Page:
The UK government is reportedly about to announce a ban on advertising of junk food online as well as on TV before 9 pm from 2023, as Prime Minister Boris Johnson commits to deliver on his promise and tackle the country’s increasing obesity problem. 

The new limits will be some of the most arduous marketing restrictions throughout the world. Consequently, they will have strong repercussions on brands' expenditure of over £600 million for online and TV food advertising every year.

The 9 pm pre-watershed limitation for advertising high-fat, salt, and sugar (HFSS) food products on TV could cost broadcasters such as Sky, ITV, Channel 4, and Channel 5 approximately £200 million in revenue on an annual basis.

Along with that, the online ad prohibition would apply to all paid forms of digital marketing, including Facebook advertising, Google sponsored search results, text message promotions, and paid activity on Instagram and Twitter. Expenditure of online food advertising in the UK is estimated to be more than £400 million each year. 

According to research, in England, one in every three children graduating from primary school are overweight or obese, as are nearly two-thirds of adults. Last year, a government-sponsored consultation on proposals to ban such ads found that children under 16 were exposed to more than 15 billion online junk food advertisements in 2019. This number was approximately 700 million just two years ago.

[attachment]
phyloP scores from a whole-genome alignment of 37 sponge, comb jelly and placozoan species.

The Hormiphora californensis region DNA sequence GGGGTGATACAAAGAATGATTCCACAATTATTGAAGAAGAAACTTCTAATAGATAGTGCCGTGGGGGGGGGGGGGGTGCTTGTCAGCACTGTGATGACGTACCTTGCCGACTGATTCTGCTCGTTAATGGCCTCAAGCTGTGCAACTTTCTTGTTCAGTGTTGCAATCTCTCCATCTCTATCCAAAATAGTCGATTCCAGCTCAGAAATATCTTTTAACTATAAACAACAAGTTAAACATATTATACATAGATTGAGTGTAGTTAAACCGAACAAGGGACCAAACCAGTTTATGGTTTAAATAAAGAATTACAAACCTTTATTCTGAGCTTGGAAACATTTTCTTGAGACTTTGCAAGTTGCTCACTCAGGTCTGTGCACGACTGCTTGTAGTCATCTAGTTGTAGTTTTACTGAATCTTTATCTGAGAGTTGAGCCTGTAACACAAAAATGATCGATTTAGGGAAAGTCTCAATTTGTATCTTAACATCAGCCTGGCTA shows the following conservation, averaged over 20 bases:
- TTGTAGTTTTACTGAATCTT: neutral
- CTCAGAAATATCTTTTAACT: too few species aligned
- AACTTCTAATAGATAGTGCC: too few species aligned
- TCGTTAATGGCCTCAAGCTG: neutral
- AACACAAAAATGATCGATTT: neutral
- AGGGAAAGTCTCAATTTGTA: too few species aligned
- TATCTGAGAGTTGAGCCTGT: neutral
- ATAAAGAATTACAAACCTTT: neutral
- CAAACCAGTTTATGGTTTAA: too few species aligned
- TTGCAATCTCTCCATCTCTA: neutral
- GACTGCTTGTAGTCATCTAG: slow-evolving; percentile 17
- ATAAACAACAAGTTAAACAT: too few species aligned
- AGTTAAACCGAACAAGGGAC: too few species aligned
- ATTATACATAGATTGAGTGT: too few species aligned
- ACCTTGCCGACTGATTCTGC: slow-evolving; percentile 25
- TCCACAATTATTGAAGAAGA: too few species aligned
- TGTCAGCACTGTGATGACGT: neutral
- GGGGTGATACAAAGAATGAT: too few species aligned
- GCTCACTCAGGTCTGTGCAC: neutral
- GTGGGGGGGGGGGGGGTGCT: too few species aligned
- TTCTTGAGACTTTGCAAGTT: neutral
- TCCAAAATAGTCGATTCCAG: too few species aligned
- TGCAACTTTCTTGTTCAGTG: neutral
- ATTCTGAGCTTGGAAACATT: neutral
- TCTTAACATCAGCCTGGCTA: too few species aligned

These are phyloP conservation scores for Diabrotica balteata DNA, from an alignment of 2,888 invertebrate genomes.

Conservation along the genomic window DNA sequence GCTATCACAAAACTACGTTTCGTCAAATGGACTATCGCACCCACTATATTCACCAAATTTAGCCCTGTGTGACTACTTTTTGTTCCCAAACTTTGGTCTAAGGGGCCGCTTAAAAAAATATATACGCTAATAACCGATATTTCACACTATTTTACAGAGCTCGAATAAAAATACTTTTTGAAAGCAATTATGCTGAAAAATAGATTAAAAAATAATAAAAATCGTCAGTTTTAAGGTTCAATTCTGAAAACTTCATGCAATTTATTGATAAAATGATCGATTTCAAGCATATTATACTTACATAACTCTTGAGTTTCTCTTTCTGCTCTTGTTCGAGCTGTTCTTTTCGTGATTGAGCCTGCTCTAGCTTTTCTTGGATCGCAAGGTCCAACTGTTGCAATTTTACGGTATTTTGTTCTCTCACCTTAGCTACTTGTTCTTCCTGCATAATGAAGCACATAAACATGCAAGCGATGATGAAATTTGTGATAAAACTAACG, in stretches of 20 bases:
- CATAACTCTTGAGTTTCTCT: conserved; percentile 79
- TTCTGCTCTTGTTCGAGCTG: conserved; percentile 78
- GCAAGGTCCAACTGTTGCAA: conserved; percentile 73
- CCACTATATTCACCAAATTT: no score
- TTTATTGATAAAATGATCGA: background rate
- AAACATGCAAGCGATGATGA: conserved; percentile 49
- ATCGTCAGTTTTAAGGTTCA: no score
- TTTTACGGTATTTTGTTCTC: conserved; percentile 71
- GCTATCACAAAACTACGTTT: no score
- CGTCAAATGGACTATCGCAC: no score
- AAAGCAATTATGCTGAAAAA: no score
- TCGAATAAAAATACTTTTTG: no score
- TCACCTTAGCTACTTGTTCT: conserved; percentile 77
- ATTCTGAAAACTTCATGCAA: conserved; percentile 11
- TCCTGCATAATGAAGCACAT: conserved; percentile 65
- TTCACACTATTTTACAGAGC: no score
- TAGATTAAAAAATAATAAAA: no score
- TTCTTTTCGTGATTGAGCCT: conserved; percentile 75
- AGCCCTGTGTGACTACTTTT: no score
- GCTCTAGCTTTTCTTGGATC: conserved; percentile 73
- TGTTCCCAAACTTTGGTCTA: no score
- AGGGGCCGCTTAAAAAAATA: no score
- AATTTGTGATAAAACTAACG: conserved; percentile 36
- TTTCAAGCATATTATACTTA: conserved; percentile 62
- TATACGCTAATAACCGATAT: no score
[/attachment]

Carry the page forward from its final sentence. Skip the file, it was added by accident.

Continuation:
However, the new restrictions will fall short of the complete ban that was proposed last year because they include a large number of exemptions and carve-outs.

For instance, brand-only advertisements will continue to be permitted both online and on television. This implies that a firm like McDonald's, which is typically linked with unhealthy eating habits, will be permitted to advertise given that no HFSS items appear. Brands will be able to market their items on their own websites and social media profiles as well.

Moreover, there will be no new limits on junk food advertising in audio and out-of-home advertising media, which includes radio, podcasts, and billboards, poster on buses, and venues like train stations and airports.

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